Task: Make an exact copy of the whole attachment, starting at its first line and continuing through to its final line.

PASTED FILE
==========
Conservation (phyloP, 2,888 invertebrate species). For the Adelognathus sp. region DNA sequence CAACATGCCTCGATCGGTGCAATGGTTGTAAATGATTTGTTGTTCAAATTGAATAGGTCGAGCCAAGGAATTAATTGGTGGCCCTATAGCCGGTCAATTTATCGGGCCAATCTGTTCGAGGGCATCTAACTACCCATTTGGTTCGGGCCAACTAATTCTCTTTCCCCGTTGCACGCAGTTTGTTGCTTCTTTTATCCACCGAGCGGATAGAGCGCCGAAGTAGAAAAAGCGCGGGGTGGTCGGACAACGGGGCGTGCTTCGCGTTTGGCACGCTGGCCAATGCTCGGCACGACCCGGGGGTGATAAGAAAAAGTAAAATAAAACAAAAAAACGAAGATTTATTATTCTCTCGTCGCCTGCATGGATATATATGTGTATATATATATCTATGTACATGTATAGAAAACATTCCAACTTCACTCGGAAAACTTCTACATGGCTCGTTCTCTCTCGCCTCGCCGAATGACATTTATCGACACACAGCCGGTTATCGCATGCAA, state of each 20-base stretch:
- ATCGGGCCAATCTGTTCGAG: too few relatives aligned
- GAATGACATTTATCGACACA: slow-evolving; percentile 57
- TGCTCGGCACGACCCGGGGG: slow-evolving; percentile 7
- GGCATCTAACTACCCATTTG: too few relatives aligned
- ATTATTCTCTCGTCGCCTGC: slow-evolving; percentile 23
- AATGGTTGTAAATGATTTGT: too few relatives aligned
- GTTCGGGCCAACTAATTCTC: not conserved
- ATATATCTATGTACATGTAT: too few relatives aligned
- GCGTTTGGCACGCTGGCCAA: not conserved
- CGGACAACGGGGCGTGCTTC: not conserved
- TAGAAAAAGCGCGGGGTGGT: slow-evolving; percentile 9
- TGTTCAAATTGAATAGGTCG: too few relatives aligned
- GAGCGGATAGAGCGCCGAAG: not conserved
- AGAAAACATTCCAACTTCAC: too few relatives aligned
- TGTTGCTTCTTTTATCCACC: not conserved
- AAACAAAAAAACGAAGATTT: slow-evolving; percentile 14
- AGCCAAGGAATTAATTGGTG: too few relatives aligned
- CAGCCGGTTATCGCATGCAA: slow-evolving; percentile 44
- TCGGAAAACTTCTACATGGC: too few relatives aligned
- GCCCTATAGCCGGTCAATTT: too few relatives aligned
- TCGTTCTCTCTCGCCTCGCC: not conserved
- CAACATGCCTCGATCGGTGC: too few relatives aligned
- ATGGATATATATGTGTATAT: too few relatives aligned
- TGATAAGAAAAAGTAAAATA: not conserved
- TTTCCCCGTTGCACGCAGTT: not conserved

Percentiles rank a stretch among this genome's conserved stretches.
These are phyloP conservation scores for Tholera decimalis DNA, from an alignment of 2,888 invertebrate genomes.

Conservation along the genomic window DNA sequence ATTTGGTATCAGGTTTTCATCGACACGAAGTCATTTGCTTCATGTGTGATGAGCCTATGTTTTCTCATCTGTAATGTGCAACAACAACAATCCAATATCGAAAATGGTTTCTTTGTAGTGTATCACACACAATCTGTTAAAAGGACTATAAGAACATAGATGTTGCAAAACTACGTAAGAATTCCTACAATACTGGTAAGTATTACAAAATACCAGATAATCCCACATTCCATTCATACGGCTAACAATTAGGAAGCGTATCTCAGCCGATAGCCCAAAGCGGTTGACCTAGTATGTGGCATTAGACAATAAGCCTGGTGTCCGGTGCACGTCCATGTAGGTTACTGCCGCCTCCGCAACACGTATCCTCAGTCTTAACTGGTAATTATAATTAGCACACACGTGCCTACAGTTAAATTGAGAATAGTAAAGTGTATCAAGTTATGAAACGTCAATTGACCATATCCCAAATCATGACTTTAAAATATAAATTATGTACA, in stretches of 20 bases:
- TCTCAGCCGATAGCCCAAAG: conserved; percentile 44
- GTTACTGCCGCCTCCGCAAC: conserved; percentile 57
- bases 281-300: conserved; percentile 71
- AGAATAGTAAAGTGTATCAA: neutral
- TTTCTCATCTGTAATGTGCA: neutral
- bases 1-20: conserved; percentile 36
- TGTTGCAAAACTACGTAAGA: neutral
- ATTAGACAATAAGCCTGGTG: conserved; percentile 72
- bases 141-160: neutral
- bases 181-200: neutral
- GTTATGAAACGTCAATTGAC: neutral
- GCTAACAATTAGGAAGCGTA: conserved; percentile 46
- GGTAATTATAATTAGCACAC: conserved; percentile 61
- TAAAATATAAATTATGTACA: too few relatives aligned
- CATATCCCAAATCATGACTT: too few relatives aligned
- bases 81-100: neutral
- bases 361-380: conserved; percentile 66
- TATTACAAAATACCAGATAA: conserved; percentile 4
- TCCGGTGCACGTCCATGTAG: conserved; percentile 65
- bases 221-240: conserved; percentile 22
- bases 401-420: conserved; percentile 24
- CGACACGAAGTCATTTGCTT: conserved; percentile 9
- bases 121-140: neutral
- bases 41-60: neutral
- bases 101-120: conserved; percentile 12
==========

Conservation (phyloP, 2,888 invertebrate species). For the Adelognathus sp. region DNA sequence CAACATGCCTCGATCGGTGCAATGGTTGTAAATGATTTGTTGTTCAAATTGAATAGGTCGAGCCAAGGAATTAATTGGTGGCCCTATAGCCGGTCAATTTATCGGGCCAATCTGTTCGAGGGCATCTAACTACCCATTTGGTTCGGGCCAACTAATTCTCTTTCCCCGTTGCACGCAGTTTGTTGCTTCTTTTATCCACCGAGCGGATAGAGCGCCGAAGTAGAAAAAGCGCGGGGTGGTCGGACAACGGGGCGTGCTTCGCGTTTGGCACGCTGGCCAATGCTCGGCACGACCCGGGGGTGATAAGAAAAAGTAAAATAAAACAAAAAAACGAAGATTTATTATTCTCTCGTCGCCTGCATGGATATATATGTGTATATATATATCTATGTACATGTATAGAAAACATTCCAACTTCACTCGGAAAACTTCTACATGGCTCGTTCTCTCTCGCCTCGCCGAATGACATTTATCGACACACAGCCGGTTATCGCATGCAA, state of each 20-base stretch:
- ATCGGGCCAATCTGTTCGAG: too few relatives aligned
- GAATGACATTTATCGACACA: slow-evolving; percentile 57
- TGCTCGGCACGACCCGGGGG: slow-evolving; percentile 7
- GGCATCTAACTACCCATTTG: too few relatives aligned
- ATTATTCTCTCGTCGCCTGC: slow-evolving; percentile 23
- AATGGTTGTAAATGATTTGT: too few relatives aligned
- GTTCGGGCCAACTAATTCTC: not conserved
- ATATATCTATGTACATGTAT: too few relatives aligned
- GCGTTTGGCACGCTGGCCAA: not conserved
- CGGACAACGGGGCGTGCTTC: not conserved
- TAGAAAAAGCGCGGGGTGGT: slow-evolving; percentile 9
- TGTTCAAATTGAATAGGTCG: too few relatives aligned
- GAGCGGATAGAGCGCCGAAG: not conserved
- AGAAAACATTCCAACTTCAC: too few relatives aligned
- TGTTGCTTCTTTTATCCACC: not conserved
- AAACAAAAAAACGAAGATTT: slow-evolving; percentile 14
- AGCCAAGGAATTAATTGGTG: too few relatives aligned
- CAGCCGGTTATCGCATGCAA: slow-evolving; percentile 44
- TCGGAAAACTTCTACATGGC: too few relatives aligned
- GCCCTATAGCCGGTCAATTT: too few relatives aligned
- TCGTTCTCTCTCGCCTCGCC: not conserved
- CAACATGCCTCGATCGGTGC: too few relatives aligned
- ATGGATATATATGTGTATAT: too few relatives aligned
- TGATAAGAAAAAGTAAAATA: not conserved
- TTTCCCCGTTGCACGCAGTT: not conserved

Percentiles rank a stretch among this genome's conserved stretches.
These are phyloP conservation scores for Tholera decimalis DNA, from an alignment of 2,888 invertebrate genomes.

Conservation along the genomic window DNA sequence ATTTGGTATCAGGTTTTCATCGACACGAAGTCATTTGCTTCATGTGTGATGAGCCTATGTTTTCTCATCTGTAATGTGCAACAACAACAATCCAATATCGAAAATGGTTTCTTTGTAGTGTATCACACACAATCTGTTAAAAGGACTATAAGAACATAGATGTTGCAAAACTACGTAAGAATTCCTACAATACTGGTAAGTATTACAAAATACCAGATAATCCCACATTCCATTCATACGGCTAACAATTAGGAAGCGTATCTCAGCCGATAGCCCAAAGCGGTTGACCTAGTATGTGGCATTAGACAATAAGCCTGGTGTCCGGTGCACGTCCATGTAGGTTACTGCCGCCTCCGCAACACGTATCCTCAGTCTTAACTGGTAATTATAATTAGCACACACGTGCCTACAGTTAAATTGAGAATAGTAAAGTGTATCAAGTTATGAAACGTCAATTGACCATATCCCAAATCATGACTTTAAAATATAAATTATGTACA, in stretches of 20 bases:
- TCTCAGCCGATAGCCCAAAG: conserved; percentile 44
- GTTACTGCCGCCTCCGCAAC: conserved; percentile 57
- bases 281-300: conserved; percentile 71
- AGAATAGTAAAGTGTATCAA: neutral
- TTTCTCATCTGTAATGTGCA: neutral
- bases 1-20: conserved; percentile 36
- TGTTGCAAAACTACGTAAGA: neutral
- ATTAGACAATAAGCCTGGTG: conserved; percentile 72
- bases 141-160: neutral
- bases 181-200: neutral
- GTTATGAAACGTCAATTGAC: neutral
- GCTAACAATTAGGAAGCGTA: conserved; percentile 46
- GGTAATTATAATTAGCACAC: conserved; percentile 61
- TAAAATATAAATTATGTACA: too few relatives aligned
- CATATCCCAAATCATGACTT: too few relatives aligned
- bases 81-100: neutral
- bases 361-380: conserved; percentile 66
- TATTACAAAATACCAGATAA: conserved; percentile 4
- TCCGGTGCACGTCCATGTAG: conserved; percentile 65
- bases 221-240: conserved; percentile 22
- bases 401-420: conserved; percentile 24
- CGACACGAAGTCATTTGCTT: conserved; percentile 9
- bases 121-140: neutral
- bases 41-60: neutral
- bases 101-120: conserved; percentile 12